Ecology, congestion, population density, the relationship between natural and artificial: these are the themes addressed by MVRDV of Holland in their Dutch Pavilion for Expo 2000 in Hanover.
The Dutch Pavilion takes concepts of design and investigation of the city begun in previous years into greater depth and is one of the main emblems of the practice’s great vitality and ability to innovate, qualities its members have demonstrated in addressing the theme of new urban design since the ’90s. Here the architectural idiom acts as a go-between, a filter through which to propose new solutions to the problems of pollution, depletion of natural resources, congestion and liveability in our cities.
The pavilion structure is in fact characterised by six different overlapping concepts of landscape.
Laura Della Badia
Arcosanti panoramaArcosanti is an experimental town that began construction in 1970 in central Arizona, 70 miles (110 km) north of Phoenix, at 34°20′35″N 112°6′6″WCoordinates: 34°20′35″N 112°6′6″W,
elevation 3,732 feet (1,130 meters). Architect Paolo Soleri, using a concept he calls arcology (a portmanteau of architecture and ecology), started the town to demonstrate how urban conditions could be improved while minimizing the destructive impact on the earth.
Arcosanti is being built on 25 acres (0.1 km²) of a 4,060 acre (16 km²) land preserve, keeping its inhabitants near the natural countryside. The Arcosanti web site describes how an arcology functions in Arcosanti: “The built and the living interact as organs would in a highly evolved being. Many systems work together, with efficient circulation of people and resources, multi-use buildings, and solar orientation for lighting, heating and cooling.” Paolo Soleri is the founding architect of Arcosanti. Soleri coined the term Arcology. In an arcology, architecture and ecology come together in the design of the city. The major concepts of an arcology are complexity, miniaturization, and duration.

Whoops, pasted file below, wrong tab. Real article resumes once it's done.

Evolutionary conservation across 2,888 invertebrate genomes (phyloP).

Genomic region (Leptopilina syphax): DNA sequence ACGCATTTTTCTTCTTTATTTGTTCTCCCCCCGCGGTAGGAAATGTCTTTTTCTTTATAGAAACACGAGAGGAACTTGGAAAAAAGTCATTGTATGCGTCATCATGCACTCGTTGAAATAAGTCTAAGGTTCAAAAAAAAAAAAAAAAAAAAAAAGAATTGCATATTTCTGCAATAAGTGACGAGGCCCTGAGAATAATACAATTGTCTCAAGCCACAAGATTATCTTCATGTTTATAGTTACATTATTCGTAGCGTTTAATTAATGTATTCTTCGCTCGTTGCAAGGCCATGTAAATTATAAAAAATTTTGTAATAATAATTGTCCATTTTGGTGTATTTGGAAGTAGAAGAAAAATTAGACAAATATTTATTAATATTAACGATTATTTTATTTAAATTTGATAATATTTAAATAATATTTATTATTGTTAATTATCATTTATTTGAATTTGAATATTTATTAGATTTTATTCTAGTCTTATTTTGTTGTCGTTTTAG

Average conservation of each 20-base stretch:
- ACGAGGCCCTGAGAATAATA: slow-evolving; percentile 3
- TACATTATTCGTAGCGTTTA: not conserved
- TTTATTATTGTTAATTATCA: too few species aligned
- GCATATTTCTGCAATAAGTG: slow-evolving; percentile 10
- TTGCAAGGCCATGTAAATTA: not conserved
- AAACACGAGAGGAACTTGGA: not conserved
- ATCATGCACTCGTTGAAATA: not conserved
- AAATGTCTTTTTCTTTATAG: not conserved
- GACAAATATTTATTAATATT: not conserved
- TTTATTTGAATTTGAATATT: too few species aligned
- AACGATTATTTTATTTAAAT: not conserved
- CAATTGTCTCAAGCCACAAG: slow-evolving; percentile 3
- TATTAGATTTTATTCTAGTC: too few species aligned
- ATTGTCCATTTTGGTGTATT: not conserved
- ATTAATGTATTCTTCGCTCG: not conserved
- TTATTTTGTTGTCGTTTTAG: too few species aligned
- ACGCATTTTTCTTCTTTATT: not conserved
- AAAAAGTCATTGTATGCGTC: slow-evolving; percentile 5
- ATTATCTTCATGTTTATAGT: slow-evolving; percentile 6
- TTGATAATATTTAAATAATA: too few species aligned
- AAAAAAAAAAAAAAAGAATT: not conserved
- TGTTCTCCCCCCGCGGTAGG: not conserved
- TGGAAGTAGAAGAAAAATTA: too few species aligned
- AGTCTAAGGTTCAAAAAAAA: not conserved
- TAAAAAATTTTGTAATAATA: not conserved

The long-term design of Arcosanti has changed somewhat multiple times since work began. The eventual target population is somewhere between 3,000 and 6,000. The current population generally varies between 70 and 160, depending on the number of students and interns working at the time. Existing structures include a four-story visitors’ center/cafe/gift shop, the bronze-casting apse (quarter-dome) carefully situated to admit maximal winter sun and minimal summer sun, a ceramics apse, two large barrel vaults, a ring of apartment residences and storefronts around an outdoor amphitheatre, a community swimming pool, an office complex, and Soleri’s suite. A two-bedroom “Sky Suite” occupies the highest point in the complex and is available for overnight guests.